ffdartwork148

Making Digital One-of-a-Kind: Inside Icarus’ Generative Album in 1000 Variations

Even the artwork changes. This is my personal copy – #148. Digital: disposable, identical, infinitely reproducible. Recordings: static, unchanging. Or … are they? Icarus’ Fake Fish Distribution (FFD), a self-described “album in 1000 variations,” generates a one-of-a-kind download for each purchaser. Generative, parametric software takes the composition, by London-based musicians-slash-software engineers Ollie Bown and Sam Britton, and tailors the output so that each file is distinct. If you’re the 437th purchaser of the limited-run of 1000, in other words, you get a composition that is different from 436 before you and 438 after you. The process breaks two commonly-understood notions …

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Adding Dimension to Cinema's Future: A Hypercubist Manifesto, and 3D Aesthetics

The futurists are on the side of 3D, even with silly-looking glasses and 19th-century stereoscopy, while luddites rail against it just because they don’t know any better? Think again. A good, long look at Super Mario Brothers might just change the way you think about time in media – seriously. The advent of photography and cinema brought with them revolutionary ideas about the nature of time, connected to ideas spanning the gamut from narrative to science. So what’s the next big idea in aesthetics and thought? Gabriel Shalom, reaching CDM via Twitter, takes up that question in spectacular fashion in …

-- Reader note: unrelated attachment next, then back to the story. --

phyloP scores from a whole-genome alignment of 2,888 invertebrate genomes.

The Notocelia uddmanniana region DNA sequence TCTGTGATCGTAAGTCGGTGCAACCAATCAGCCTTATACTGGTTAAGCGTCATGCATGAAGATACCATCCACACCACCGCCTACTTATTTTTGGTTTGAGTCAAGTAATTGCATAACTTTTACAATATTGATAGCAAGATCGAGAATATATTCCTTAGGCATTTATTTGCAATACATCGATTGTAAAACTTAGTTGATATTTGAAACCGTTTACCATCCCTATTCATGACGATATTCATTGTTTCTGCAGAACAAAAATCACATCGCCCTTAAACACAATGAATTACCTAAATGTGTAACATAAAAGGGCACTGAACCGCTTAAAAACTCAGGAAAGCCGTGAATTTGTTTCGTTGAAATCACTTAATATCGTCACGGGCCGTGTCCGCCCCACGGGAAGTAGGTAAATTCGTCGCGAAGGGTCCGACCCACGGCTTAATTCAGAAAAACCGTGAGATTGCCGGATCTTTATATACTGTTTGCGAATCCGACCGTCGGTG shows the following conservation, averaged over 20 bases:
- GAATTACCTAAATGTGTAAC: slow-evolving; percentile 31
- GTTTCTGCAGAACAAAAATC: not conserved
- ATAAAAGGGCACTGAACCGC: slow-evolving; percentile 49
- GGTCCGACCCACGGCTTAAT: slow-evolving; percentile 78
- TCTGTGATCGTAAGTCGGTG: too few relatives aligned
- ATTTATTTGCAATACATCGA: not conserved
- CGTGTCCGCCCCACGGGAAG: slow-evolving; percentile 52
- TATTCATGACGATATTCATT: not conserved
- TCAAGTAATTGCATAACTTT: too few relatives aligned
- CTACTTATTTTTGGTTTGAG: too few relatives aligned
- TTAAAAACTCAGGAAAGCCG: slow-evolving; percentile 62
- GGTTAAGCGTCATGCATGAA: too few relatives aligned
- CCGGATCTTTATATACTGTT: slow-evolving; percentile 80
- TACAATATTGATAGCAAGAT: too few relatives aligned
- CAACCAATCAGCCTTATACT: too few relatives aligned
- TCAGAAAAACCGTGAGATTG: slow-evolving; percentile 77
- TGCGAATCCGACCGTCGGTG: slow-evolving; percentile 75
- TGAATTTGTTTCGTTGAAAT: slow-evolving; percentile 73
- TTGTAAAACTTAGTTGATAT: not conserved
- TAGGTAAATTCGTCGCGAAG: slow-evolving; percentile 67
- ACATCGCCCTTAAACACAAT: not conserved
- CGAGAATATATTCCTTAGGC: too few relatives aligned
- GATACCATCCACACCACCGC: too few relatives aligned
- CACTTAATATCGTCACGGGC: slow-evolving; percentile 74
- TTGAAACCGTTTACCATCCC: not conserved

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Adding Dimension to Cinema’s Future: A Hypercubist Manifesto, and 3D Aesthetics

The futurists are on the side of 3D, even with silly-looking glasses and 19th-century stereoscopy, while luddites rail against it just because they don’t know any better? Think again. A good, long look at Super Mario Brothers might just change the way you think about time in media – seriously. The advent of photography and cinema brought with them revolutionary ideas about the nature of time, connected to ideas spanning the gamut from narrative to science. So what’s the next big idea in aesthetics and thought? Gabriel Shalom, reaching CDM via Twitter, takes up that question in spectacular fashion in …

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Modeling Analog in a Digital Age: A Conversation with Universal Audio’s Chief Scientist; Gallery

A vintage Studer tape machine lies in the workshop of Universal Audio. How do you translate that analog logic to digital form? And what does it tell us about what analog technology (or recording in general) means? Let’s ask a scientist. Behind the scenes photos courtesy Marsha Vdovin. Comfort and creativity – the mystery of what makes certain vintage gear so appealing remains. There are few people closer to the meeting place of digital and analog, reason and sentiment, than Dr. David Berners. He’s the chief scientist for Universal Audio, responsible for modeling in digital software form the characteristics of …

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Be a Music Geek Ninja with Electronic Music Programming in Pd: New Book